Ray Dunlap
Formula One
 Thursday, March 30
I'm 'tired' of all the loose rubber in the pits
By Ray Dunlap
Special to ESPN.com

 There are so many variables that go into executing a good performance for a race team. Hiring personnel is a huge factor, building state-of-the-art chassis and perfecting driver-crew communication is crucial. There is, however one variable that often hinders any team's shot at victory that could easily be eliminated.

That variable is damage caused by contact with tires sitting on pit road.

There has been a rash of incidents this season when errant tires collide with race cars and do enough damage to thwart off any chance at reaching Victory Lane. If you have watched any Winston Cup events on TV this season you have seen it happen.

Jeff Gordon
A member of Ricky Rudd's crew corrals a loose tire on pit road behind Jeff Gordon's car during the Daytona 500.

Mike Lingerfelt has had an opportunity to watch a lot of racing on the tube since Daytona. The front tire changer for Tony Stewart's No. 20 car broke his leg while trying to move a tire that was left in the way by his teammates at the 18 car. Jeff Gordon had a dominate car at Bristol last weekend only to see his possibility at a win ruined after bumping into Steve Park's right rear tire sitting outside the No. 1 team's pit box.

It has continued to happen over and over again, and it is time for a remedy to this problem.

I asked Winston Cup Series director Gary Nelson, while at Rockingham, if he'd considered a rule change that would require teams to bring the right side tires back to the wall, or give them a penalty for not doing so? His answer was that it had been talked about, but as always, NASCAR wants to be sure that if any new rule is implemented, it can be enforced properly.

"Was the car moving before the tire was picked up? Was the tire picked up? Was the tire rolled?" Nelson hypothetically asked. "Now if we step in with a rule, it's going to be a tough situation for everybody when you try to determine when the car moved or when that tire was picked up. Or was it over the wall before the car left.

"There are a lot of things to consider. So we're going to be very careful that if we do feel that we need to implement a rule that we can enforce it fairly -- from one end of pit road to the other -- for every pit stop, for every car, for every tire change, which is a big job."

I have always supported NASCAR's cautious approach to rules amendments. A great number of people are affected each time a rules edict is issued. For the safety of crew members and in the interest of not damaging any more cars, I hope Gary and Mike Helton will consider adding my new rule to the big book:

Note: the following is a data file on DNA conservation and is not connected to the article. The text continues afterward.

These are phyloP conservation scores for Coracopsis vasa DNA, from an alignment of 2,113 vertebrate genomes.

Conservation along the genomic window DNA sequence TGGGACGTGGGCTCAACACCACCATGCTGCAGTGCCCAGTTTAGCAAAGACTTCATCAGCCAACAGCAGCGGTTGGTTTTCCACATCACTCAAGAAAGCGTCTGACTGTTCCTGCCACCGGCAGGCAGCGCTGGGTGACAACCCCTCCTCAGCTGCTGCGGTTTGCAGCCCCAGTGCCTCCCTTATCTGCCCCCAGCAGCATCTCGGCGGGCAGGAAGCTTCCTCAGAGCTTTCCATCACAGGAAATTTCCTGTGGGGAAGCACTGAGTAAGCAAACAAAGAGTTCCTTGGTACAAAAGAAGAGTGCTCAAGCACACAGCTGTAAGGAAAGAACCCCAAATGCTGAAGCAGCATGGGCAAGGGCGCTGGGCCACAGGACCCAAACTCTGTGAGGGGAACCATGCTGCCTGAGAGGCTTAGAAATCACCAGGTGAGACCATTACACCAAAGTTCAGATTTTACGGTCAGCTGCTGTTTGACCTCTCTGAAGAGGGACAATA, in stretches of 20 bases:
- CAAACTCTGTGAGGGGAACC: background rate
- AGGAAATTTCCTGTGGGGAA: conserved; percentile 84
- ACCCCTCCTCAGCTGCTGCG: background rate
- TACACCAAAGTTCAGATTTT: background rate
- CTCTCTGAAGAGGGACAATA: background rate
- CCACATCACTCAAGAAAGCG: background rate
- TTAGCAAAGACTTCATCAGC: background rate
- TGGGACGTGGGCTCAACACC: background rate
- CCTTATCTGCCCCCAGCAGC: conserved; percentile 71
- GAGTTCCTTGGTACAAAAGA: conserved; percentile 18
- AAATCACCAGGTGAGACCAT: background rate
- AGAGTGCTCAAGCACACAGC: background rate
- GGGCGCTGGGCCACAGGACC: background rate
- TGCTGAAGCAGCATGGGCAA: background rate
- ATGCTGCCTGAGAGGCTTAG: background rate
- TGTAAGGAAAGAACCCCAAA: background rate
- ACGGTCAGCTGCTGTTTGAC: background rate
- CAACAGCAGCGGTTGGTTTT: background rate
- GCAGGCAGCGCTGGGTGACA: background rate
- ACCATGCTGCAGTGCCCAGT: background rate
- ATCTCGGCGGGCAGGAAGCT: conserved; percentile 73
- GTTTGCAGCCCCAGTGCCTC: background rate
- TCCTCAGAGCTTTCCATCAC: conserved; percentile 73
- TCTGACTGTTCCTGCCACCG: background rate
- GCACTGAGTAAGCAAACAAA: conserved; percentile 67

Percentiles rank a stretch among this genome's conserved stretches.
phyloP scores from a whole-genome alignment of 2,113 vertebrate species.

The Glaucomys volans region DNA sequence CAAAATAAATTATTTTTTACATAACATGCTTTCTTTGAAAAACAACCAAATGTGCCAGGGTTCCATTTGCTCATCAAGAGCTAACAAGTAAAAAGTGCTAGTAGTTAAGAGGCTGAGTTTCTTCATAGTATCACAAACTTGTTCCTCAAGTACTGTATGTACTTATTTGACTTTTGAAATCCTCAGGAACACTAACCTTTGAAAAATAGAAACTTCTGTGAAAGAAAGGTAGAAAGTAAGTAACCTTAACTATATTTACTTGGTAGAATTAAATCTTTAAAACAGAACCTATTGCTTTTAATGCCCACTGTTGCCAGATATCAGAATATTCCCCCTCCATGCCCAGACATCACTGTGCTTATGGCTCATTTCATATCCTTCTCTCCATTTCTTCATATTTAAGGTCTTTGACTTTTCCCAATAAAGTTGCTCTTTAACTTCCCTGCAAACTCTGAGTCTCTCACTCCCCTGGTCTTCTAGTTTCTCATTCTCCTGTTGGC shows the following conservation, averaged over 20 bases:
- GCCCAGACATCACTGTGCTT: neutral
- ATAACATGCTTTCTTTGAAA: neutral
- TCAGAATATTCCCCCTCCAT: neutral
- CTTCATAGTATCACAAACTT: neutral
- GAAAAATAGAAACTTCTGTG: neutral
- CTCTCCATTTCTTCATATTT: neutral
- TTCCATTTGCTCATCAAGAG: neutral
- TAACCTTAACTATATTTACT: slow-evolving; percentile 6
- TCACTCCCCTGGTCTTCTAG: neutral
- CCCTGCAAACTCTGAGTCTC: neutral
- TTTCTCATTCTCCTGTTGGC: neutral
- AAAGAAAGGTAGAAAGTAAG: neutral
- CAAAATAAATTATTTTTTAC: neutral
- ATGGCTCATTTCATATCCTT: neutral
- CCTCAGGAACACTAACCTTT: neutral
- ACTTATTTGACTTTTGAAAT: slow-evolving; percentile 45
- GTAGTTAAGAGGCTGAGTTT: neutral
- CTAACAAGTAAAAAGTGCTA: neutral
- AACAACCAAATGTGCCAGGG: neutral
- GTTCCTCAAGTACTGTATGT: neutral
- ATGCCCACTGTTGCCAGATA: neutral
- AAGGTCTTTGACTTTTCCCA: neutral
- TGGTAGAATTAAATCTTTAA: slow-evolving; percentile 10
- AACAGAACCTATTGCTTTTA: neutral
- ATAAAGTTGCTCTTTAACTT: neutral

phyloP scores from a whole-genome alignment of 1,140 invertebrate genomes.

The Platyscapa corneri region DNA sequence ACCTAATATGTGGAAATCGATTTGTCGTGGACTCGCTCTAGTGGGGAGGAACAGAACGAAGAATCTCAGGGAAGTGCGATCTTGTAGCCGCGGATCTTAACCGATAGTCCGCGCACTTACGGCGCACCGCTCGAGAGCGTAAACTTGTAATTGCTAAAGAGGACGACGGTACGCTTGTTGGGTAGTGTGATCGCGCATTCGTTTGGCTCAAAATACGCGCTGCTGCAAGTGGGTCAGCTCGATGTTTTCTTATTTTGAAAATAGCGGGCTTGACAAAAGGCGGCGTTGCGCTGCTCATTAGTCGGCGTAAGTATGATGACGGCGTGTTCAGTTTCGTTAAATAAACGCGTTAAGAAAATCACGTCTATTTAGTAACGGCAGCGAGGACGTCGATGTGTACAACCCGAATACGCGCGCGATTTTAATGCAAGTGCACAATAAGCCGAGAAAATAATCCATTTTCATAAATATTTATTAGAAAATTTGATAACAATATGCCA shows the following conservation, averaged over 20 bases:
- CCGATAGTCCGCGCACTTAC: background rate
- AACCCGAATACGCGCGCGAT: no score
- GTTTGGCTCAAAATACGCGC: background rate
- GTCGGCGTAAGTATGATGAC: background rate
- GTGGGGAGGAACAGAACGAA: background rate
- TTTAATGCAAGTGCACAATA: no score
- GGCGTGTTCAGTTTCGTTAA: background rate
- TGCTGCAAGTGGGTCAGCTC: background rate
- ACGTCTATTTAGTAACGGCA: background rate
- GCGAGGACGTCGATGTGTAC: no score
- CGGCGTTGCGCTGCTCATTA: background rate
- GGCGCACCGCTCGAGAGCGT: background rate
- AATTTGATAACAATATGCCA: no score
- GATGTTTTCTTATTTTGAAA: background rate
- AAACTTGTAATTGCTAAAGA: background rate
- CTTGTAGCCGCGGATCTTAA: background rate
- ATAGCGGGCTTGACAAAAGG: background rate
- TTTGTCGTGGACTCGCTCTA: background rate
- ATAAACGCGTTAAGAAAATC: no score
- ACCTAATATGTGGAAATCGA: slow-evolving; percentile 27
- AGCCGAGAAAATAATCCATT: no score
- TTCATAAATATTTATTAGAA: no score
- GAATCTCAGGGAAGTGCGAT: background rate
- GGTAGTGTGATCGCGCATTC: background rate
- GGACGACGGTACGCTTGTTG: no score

The car number to which it belongs must identify all wheels. During a pit stop no team shall allow any unattended wheel or tire to be placed, sat or rolled into the Red Zone. The Red Zone is an area outside a line running parallel to pit wall one half the distance of the width of the pit box.

So the pit box is now made up of two rectangles. One area is the rectangle from pit wall to the center line of the box. This is free space for the team. Tires could land there and not have to be completely lifted back over the wall. If you leave a wheel in the Red Zone (the outer rectangle from the center line of the box toward pit road, or actually on pit road) you will get a penalty.

Now we have to decide what the penalty would be.

It is important to be sure the penalty eliminates the problem, so I suggest the first infraction be dealt with by a stop and go. The advancements the team made on that pit stop would be nullified, helping them realize the importance of our new rule. In the event that a previously penalized team violated the rule again in the same race, a loss of one lap on the scoring system would be instituted.

Three strikes and your out. That's right, a third violation constitutes pulling your score card and waving the black flag with a white X on it. Thanks for coming out, but you can not seem to play by the rules.

Teams leave the right side tires out for a number of reasons. Some do it intentionally to make the car behind them take evasive action, which can cost them time. Some feel that if the tire carrier does not attend to the rights they might gain some time in placement of the left sides. No matter what the thought process, the problem still exists.

All of NASCAR's series directors now make a statement in the drivers meeting that if a pit road inspector feels that a team has put the tires in harms way intentionally a penalty can be assessed. Why should this be a subjective decision? Let's not put that responsibility on the inspector. They have a tough enough job already.

If a tire is in the Red Zone you get a penalty. No questions asked. Was it intentional? It does not matter. If it was left there you're coming back in.

I guarantee, if instituted, this rule will help solve the problem. If all teams were required to keep the Red Zone free of tires, the rule would be fair for everybody, and easy to enforce.

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